Hampstead piano teachers | The Nutcracker Tchaikovsky | Piano Four hands
Sweets, flowers and snowflakes
Pyotr Ilyich Tchaikovsky composed three of the most popular ballets in the classical dance repertoire: Swan Lake, Sleeping Beauty and The Nutcracker. They were premiered in 1877, 1890 and 1892 in the Bolschoy and Mariinsky Theatres, in collaboration with the choreographer Marius Petipa.
They were received with tepid enthusiasm, partly because the public and critics found it difficult to come to terms with such a substantial and carefully composed ballet score. Since the public considered the music to be too ‘symphonic’ for the purposes of ballet, Tchaikovsky turned his attention to the idea of making some of the music available for concert performance in the form of a suite. Despite their inauspicious beginnings at the time, Tchaikovsky’s ballets not only became the first ballet music to be appreciated away from the stage and in the concert hall, but also influenced later composers such as Stravinsky or Prokofiev.
Tchaikovsky’s music has achieved universal popularity. Not only it appears in other genres of music such as jazz, rock or heavy metal, but it is also heard in films (Disney, Warner Bros), series (Tom and Jerry, The Simpsons, Sponge Bob) and even video games (Tetris, Wii).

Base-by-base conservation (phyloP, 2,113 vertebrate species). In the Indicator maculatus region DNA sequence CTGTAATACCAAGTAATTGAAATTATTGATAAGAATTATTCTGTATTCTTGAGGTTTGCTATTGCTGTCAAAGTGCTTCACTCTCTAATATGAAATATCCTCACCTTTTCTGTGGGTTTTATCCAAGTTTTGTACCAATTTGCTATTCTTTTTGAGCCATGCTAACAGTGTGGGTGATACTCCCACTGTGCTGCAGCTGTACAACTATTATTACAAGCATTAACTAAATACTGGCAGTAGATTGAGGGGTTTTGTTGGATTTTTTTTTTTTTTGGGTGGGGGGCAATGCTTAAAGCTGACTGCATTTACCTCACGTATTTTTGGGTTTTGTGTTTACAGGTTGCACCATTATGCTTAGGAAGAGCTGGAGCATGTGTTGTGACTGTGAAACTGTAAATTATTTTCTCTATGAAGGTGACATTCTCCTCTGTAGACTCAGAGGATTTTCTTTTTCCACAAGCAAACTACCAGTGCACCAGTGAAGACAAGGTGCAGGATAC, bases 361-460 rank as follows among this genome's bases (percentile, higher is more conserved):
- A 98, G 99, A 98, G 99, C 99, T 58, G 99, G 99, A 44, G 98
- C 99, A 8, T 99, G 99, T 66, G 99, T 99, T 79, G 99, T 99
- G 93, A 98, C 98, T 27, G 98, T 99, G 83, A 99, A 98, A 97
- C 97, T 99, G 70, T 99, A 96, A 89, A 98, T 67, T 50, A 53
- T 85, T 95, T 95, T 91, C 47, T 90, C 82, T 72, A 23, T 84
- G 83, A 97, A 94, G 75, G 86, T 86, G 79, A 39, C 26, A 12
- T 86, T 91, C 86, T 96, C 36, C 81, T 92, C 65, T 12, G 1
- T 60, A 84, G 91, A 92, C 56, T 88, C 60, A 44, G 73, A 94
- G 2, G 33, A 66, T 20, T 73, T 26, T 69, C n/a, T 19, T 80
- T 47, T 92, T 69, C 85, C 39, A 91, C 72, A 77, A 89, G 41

The Nutcracker Suite and complete ballet are specially performed during the Christmas season by several ballet companies, orchestras and other ensembles.
Although there are many adaptations, versions and productions in which the story is slightly different, the original libretto is adapted from E. T. A. Hoffmann’s tale “The Nutcracker and the Mouse King”:
On a lovely Christmas Eve, Clara is gifted an enchanted Nutcracker doll. At midnight, while her family sleeps, she wakes up and discovers a battle between mice and toys brought to life. During the battle, she saves the Nutcracker and breaks the spell to turn him into a prince. In celebration, they travel to the magical Kingdom of Sweets; where the Sugar Plum Fairy rules. Together they enjoy an astonishing display of dances in a wonderful land full of flowers, sweets and snowflakes.
The Dance of the Sugar Plum Fairy
Among these dances, there is the dance of the Sugar Plum Fairy, currently one of the best known roles in classical ballet. Petipa gave Tchaikovsky extremely detailed instructions for the composition of the dance. He wanted the Sugar Plum Fairy’s music to sound like “drops of water shooting from a fountain”. Tchaikovsky then came across the recently invented celesta, “an instrument that looked like a piano, with a divinely wonderful sound”. Finally he got a balanced union between dance and music.